The Normandie Hotel in St Ann’s was the site for an impromptu rendition of “Hello, Goodbye” from Colin Murray today as the Carib Brewery events and marketing manager officially announced himself as a Trinidad and Tobago Football Federation (TTFF) presidential nominee and then immediately pulled out of the race for “personal reasons.”
As a result, Guardian Life insurance executive Raymond Tim Kee, a former TTFF vice-president, will run unopposed for the post of president. The election is scheduled for Sunday 11 November 2012.
Tim Kee formally revealed his bid for presidency on 25 October 2012. The TTFF constitution allows no more than three candidates for an election as each nominee must be supported by two zones and Trinidad and Tobago has six regional bodies
Tim Kee was proposed by Eastern Counties and Central while Murray was backed by North and South. Interim president Lennox Watson conceded on nomination day, which was on 26 October 2012.
But Murray’s challenge lasted barely seven days.
“I took a decision that I will no longer be running for the presidency,” said Murray, at his press conference today. “It is for personal reasons. Congrats to Raymond and I hope he does a good job.”
The former Trinidad and Tobago cricketer refused to give reasons for his pull-out and pleaded with the media to respect his need for privacy. He did hint, though, that the political nature of the race did not sit well with him.
Tim Kee claimed to have the support of Sport Minister Anil Roberts. Rumours linked Tim Kee’s candidacy to National Security Minister and ex-FIFA vice president Jack Warner too but the president-in-waiting strongly denied those suggestions.
Murray urged Tim Kee to “be his own man.”
“I am very hopeful that he doesn’t play politics with the football,” said Murray. “He must stand up like a man and fight for what is right in football… He has two years and, who knows, if he does stupidness, I might be back.”
Almost immediately, football stakeholders wondered if there had been a fix and whether Murray entered the race simply to block off another potential challenger. Murray is also close to the Sport Minister who he once coached at Fatima College.
However, Murray scoffed at any suggestion that his campaign was insincere and said he only decided to quit this morning. Over the past week, he claimed to have canvassed five of the six zones as well as several affiliate bodies.
“(Tim Kee) would have been in for a real fight,” he said. “Trust me on that.”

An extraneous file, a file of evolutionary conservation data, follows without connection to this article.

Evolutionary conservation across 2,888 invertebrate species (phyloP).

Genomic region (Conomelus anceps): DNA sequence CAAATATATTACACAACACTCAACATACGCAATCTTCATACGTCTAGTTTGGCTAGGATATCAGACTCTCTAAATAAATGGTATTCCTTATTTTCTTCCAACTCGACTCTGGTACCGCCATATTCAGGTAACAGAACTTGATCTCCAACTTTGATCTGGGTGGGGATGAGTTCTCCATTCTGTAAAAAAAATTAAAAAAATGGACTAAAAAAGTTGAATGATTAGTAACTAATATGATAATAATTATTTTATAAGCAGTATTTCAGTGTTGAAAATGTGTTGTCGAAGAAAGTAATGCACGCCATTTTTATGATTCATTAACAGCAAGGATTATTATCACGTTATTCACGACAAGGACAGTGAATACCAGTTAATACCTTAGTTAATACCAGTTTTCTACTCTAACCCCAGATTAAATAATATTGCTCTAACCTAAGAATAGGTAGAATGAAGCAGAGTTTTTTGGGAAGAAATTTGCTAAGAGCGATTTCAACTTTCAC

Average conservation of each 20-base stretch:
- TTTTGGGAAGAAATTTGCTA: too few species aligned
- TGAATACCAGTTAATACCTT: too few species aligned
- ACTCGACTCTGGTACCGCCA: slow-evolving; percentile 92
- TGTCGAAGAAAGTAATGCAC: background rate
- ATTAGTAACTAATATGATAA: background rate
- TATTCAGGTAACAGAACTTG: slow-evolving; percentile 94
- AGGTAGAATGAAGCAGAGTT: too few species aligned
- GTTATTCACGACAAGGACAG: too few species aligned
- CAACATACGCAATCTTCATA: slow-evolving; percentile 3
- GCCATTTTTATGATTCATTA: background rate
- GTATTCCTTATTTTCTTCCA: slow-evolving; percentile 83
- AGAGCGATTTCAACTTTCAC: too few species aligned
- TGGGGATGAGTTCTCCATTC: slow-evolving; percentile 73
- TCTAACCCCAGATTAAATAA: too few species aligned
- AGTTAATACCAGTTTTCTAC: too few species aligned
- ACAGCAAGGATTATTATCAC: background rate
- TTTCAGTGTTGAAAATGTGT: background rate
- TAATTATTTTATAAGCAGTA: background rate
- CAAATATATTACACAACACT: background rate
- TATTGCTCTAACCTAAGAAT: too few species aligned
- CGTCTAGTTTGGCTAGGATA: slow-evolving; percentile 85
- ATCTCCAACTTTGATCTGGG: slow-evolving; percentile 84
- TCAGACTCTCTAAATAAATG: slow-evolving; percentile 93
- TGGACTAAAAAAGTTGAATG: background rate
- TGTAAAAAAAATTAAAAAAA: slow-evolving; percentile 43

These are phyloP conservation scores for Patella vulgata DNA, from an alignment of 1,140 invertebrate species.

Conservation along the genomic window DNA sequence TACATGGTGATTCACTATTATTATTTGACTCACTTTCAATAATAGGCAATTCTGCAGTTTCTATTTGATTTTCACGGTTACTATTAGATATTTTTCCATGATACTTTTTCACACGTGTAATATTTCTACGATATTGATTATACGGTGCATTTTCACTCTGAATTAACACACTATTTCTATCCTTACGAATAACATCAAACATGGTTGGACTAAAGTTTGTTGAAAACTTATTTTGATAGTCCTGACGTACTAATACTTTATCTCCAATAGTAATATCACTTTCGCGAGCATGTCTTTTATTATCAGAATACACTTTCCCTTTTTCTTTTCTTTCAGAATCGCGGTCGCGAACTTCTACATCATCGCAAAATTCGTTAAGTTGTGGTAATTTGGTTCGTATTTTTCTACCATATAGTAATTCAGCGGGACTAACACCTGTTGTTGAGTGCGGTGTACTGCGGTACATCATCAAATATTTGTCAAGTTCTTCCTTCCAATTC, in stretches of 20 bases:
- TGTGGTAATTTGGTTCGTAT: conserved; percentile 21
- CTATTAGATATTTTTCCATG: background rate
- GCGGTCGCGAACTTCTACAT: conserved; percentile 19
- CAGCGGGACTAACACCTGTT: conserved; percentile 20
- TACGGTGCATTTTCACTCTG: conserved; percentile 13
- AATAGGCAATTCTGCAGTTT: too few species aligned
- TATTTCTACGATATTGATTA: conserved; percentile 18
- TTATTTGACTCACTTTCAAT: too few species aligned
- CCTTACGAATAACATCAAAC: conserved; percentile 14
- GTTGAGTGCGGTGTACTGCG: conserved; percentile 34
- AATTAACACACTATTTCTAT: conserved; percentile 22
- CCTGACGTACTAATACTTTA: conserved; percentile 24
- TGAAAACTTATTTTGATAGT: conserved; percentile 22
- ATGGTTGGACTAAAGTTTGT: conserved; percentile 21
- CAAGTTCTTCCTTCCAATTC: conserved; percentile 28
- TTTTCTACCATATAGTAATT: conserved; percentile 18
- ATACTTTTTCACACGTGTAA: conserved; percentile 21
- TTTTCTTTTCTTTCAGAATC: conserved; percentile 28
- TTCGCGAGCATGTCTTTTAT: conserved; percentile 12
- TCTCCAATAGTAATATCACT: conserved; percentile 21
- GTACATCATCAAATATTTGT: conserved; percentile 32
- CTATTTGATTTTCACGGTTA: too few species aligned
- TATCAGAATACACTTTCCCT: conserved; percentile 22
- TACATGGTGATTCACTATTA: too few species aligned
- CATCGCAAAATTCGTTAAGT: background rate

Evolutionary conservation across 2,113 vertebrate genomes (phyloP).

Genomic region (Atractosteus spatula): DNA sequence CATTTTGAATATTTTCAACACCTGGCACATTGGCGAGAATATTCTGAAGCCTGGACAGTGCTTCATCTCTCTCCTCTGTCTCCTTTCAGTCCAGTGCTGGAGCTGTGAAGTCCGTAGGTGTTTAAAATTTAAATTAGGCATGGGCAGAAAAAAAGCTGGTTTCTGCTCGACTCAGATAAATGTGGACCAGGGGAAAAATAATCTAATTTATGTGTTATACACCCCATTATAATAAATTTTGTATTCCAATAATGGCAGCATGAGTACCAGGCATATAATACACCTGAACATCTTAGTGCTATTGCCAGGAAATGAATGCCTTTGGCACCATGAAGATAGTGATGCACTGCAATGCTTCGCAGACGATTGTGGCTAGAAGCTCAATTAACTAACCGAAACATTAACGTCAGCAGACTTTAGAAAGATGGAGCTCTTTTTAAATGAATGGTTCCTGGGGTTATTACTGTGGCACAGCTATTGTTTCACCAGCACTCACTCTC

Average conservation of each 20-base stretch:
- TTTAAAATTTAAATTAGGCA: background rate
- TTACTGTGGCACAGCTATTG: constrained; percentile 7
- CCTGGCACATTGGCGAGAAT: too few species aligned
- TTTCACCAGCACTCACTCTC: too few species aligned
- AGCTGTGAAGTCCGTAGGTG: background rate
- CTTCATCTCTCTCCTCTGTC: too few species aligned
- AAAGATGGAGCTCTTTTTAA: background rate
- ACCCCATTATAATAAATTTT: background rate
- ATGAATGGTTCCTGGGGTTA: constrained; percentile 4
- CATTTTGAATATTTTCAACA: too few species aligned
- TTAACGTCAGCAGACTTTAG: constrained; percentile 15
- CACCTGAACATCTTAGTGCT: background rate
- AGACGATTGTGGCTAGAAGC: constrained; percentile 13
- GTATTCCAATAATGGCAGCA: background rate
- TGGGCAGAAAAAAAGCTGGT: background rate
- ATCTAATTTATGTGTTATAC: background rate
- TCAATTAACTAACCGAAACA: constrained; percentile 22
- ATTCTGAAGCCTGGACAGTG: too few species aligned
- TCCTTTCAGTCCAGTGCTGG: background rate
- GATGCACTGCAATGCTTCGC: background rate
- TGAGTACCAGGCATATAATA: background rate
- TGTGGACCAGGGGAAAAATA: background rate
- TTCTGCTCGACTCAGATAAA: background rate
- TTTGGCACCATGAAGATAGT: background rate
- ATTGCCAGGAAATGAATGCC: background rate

Murray called Tim Kee immediately after the press conference to inform him of his decision.
The TTFF president-in-waiting told Wired868 that he was stunned by Murray’s decision and credited his adversary for statesmanlike behaviour.
“My reaction is I wish the constitution was written in a way that it could have two presidents,” he said. “… Colin and I are friends and it doesn’t sit well to know you are competing against a friend. He is a decent man and I told him I will be calling on him for his usual support.”
Watson, the incumbent president, declined comment on the election although he vowed to have more to say at his own press conference next week.
“I don’t want to comment on anything about the election,” Watson told Wired868. “But I will have a press conference next week and, rest assured, I will have a lot to say about many different issues.”
Ultimately, Tim Kee believes his experience in football and as an insurance executive outweighs the potential contribution of a manager.
“It is matter of knowing how a job is doing as opposed to why and what,” he said. “An executive is responsible for everything whereas a manager implements. I understand Colin is an excellent marketing manager but I don’t know how he would have operated as an executive.
“I do wish I could have him as a vice president. He would have been very close to me.”
Tim Kee is now entrusted with the responsibility of taking the TTFF past the fall-out of the 2006 World Cup bonus dispute, improving relations with fans and sponsors—including the Sport Ministry—and overseeing the restoration of the “Soca Warriors” as an international force within CONCACAF.
Editor’s Note: What are your thoughts on the short-lived TTFF presidential race? Let us know by leaving a comment.